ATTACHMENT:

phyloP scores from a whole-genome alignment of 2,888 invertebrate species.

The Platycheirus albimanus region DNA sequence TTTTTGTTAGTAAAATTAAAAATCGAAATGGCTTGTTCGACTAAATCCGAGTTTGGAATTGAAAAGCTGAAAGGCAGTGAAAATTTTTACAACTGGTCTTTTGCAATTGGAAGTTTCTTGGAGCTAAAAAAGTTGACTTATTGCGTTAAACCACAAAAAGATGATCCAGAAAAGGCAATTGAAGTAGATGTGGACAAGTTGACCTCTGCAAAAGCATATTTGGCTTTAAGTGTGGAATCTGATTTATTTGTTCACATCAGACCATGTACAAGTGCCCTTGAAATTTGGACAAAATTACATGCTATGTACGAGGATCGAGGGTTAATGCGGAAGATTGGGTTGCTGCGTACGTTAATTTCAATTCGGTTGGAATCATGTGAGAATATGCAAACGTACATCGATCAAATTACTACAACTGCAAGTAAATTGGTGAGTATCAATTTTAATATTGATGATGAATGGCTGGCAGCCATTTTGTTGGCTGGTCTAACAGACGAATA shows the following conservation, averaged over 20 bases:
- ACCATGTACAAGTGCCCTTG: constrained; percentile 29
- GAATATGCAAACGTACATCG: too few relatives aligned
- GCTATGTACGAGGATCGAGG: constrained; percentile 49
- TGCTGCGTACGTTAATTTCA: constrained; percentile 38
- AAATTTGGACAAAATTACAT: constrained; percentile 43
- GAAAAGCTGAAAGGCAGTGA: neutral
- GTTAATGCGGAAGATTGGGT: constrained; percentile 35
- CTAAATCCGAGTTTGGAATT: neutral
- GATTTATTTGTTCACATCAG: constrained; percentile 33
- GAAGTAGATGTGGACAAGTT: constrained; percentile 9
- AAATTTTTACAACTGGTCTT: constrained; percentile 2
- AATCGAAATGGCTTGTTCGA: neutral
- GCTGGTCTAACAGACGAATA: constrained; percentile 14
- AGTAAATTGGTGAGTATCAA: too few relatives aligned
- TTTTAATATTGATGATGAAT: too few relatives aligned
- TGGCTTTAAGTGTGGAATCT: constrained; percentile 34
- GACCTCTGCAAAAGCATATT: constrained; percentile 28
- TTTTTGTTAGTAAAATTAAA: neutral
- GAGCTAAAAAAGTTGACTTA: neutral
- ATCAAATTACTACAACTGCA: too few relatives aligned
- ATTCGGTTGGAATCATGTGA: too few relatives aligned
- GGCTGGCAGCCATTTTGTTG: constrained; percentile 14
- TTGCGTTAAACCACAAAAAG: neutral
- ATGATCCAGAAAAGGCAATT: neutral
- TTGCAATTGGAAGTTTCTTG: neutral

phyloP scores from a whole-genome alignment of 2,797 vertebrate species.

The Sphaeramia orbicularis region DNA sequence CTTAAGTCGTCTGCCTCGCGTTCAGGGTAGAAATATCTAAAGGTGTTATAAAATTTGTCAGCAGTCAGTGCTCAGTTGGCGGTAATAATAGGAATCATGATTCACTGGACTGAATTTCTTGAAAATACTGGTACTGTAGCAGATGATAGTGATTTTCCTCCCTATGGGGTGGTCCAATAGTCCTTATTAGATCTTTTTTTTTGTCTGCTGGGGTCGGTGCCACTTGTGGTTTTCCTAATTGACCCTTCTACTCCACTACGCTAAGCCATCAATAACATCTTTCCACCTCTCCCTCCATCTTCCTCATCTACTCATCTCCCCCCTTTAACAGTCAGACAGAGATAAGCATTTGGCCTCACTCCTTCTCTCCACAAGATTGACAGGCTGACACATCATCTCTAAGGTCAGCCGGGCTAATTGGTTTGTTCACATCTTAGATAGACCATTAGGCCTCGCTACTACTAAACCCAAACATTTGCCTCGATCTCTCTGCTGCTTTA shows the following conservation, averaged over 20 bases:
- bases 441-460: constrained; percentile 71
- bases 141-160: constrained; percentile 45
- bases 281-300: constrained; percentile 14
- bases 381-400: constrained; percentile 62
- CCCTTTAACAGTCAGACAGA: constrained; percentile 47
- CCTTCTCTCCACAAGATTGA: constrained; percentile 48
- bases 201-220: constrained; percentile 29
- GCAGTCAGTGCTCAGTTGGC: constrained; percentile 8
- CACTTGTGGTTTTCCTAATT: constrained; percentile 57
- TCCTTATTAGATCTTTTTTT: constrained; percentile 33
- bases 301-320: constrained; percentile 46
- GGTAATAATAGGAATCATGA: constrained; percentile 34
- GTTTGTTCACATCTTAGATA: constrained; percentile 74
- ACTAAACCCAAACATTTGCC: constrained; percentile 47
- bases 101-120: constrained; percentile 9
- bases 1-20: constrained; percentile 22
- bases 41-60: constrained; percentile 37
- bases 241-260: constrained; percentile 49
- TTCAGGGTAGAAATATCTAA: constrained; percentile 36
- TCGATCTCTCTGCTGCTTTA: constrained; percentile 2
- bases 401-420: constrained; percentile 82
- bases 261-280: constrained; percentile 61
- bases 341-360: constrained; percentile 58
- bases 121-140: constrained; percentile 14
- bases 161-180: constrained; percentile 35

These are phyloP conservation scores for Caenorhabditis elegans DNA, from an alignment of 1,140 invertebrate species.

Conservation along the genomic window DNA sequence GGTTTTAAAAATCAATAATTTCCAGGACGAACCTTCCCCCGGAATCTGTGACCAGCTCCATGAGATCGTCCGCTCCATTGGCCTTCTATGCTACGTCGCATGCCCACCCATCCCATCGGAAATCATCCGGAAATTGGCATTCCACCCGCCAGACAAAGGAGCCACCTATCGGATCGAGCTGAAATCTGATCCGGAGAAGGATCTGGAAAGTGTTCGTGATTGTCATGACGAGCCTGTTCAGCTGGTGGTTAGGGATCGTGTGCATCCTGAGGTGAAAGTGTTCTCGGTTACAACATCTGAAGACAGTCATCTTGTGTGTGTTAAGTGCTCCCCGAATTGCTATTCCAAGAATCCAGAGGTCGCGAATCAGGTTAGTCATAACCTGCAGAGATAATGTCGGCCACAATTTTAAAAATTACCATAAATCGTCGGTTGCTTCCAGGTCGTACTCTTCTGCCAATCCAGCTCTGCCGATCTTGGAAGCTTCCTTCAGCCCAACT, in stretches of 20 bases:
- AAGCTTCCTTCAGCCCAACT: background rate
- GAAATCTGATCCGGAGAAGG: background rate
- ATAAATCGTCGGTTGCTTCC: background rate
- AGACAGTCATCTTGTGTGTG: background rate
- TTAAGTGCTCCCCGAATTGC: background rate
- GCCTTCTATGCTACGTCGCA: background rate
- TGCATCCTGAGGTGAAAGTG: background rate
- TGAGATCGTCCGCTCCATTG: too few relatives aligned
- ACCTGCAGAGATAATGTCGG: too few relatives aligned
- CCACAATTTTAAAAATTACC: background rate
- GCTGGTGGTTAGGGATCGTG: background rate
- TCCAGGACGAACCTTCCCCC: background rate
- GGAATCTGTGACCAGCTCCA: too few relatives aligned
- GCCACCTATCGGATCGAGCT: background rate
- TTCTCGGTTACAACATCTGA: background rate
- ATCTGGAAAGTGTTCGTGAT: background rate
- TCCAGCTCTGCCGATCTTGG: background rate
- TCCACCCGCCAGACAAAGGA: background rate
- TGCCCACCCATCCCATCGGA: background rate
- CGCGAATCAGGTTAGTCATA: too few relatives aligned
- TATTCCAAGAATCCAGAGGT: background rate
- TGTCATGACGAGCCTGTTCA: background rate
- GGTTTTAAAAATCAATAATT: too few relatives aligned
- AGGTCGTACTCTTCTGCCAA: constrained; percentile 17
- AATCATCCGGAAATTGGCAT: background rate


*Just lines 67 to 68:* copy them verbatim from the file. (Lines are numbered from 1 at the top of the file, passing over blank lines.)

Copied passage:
- GCTGGTGGTTAGGGATCGTG: background rate
- TCCAGGACGAACCTTCCCCC: background rate